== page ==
Cod Liver Oil

Doing Colonics In My Bathroom

20160116_225616I’ve been doing colonics since college days, but really got into them in my 30’s when diagnosed with yeast overgrowth. A friend lent me a book called The Body Ecology Diet (B.E.D.) with a chapter on colon cleansing as part of a healing protocol to rid body of excess yeast, bacteria, and viruses. Right up my alley! 

Donna Gates, author of B.E.D, recommends having a series of back-to-back colonics with a certified I-ACT hydrotherapist when you first start a healing to aid in removing excess pathogens (i.e. viruses, bacteria, yeast). I was fortunate to have a hydrotherapist close by, and at my 4th session, was shocked at what poured out of me; like a cement mixer truck dumping thick pasty sludge.

I felt great after each session, my body lighter, skin clearer, attitude more positive. As much as I loved these professional colonics, they came with a price that I knew I couldn’t keep affording; especially now that I knew the benefits of having more regular colonics. That’s why I invested in a colema board from Colenz. Suffice to say, this board has gotten a lot of use and sailed me through the thickest bits of healing.

Here’s a Candida quiz to see if yeast overgrowth might be a part of your health issues.

How I do a colonic:

First of all, here’s the board and bucket I use.

The pieces to my colema kit.

  • Fill 5-gallon bucket with warm water. We have our own well and have pure water so I do this straight from tap. When I used to rent, I boiled a pot of water on stove, let cool to body temperature, and poured into colema bucket. Make sure valve on your tube is closed so water doesn’t come out. 
  • Hang bucket of water above toilet on hook; bottom of bucket should be 2 feet from board.
  • Run clear tubing through hole on top of board, attach rectal tube (straw sticking out in photo) to tubing and open the main valve, let some water out to release water bubbles (don’t forget this part or else the water won’t flow once tube’s inserted in rectum), close valve, lubricate 3 inches of rectal tube tip with oil. 
  • Set up board on stool the height of toilet bowl, make sure it’s sturdy/holds your weight. 
  • Put down chuck pad which you can cut in half because you don’t need a whole one.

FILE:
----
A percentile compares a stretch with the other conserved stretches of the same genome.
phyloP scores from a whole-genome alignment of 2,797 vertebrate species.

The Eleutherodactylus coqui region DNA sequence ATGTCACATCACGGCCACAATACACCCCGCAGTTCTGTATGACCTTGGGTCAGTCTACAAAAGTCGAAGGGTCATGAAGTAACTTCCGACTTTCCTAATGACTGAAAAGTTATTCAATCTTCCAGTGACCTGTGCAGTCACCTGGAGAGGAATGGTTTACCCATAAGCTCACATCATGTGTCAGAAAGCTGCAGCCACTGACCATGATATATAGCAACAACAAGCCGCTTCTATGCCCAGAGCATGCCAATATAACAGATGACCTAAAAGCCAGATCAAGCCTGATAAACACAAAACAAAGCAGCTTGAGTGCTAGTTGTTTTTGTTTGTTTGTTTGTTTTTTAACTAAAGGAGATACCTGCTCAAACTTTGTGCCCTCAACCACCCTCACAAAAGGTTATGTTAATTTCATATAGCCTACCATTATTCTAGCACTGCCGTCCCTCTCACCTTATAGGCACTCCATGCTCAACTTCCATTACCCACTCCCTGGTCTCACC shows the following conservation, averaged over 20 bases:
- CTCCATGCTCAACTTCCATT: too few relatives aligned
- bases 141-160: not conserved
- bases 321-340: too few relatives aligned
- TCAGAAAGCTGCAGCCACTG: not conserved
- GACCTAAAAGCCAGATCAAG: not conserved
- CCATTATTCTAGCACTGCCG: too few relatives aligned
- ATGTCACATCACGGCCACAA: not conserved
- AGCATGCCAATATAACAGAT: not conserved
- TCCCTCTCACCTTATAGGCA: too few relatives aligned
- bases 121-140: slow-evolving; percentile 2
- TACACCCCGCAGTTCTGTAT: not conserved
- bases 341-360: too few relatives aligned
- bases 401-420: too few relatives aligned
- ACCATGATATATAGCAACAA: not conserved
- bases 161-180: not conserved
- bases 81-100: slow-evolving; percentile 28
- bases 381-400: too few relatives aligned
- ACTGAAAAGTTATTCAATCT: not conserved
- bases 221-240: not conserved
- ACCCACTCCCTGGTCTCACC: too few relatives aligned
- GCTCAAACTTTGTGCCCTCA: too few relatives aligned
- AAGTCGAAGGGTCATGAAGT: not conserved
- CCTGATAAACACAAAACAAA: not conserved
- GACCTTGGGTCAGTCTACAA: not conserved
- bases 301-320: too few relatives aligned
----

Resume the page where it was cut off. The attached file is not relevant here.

• Place stack of towels at top of board where head will be with an extra towel next to the board to cover yourself up with. Add an extra towel for good measure, seems it’s always needed for something.
  • Lock bathroom door to keep anyone from coming in 🙂
  • Get naked and get on the board, lube up your bumhole with oil/goo of some sort (I use calendula salve) and insert rectal tube (also lubed). Put bum against the opening of the board and that’s where you stay. You shouldn’t feel the tubing and it shouldn’t hurt.
  • Lay back with head on the towels, bend knees or stretch them up to rest on wall and cover up with towel. 
  • Open valve and let warm water flow in. I keep valve open the whole time. When I first started, I had tightness/cramping, so I closed valve here ‘n there to let cramps pass and my natural peristaltic reflex do its thing. Now, I just let the water run and that works well.
  • When bucket is empty, close valve, flush toilet, and gently lift yourself off the rectal tubing. I slide my bum to the edge of board and put a piece of folded toilet paper against my rectum so not to drip as I get up and into shower. 
  • Take best shower of your life! I swear every time I sigh deeply and relax as I wash up. 
  • Clean bathroom; sanitizing anything that needs sanitizing. I like to joke that doing colonics has made my bathroom cleaner then ever. Toss the chuck pad, rinse colema board in tub and spray with disinfectant. Same with toilet …. disinfect and scrub. I put rectal tube in a narrow small glass jar with 10% bleach-water solution and sanitize a few minutes. Then I wipe down floor and the tub.  
  • Leave bathroom a whole new person with a whole new outlook on life (and a clean bathroom). The entire process takes about an hour from start to finish.

To find a certified colon hydrotherapist,https://www.i-act.org/ 

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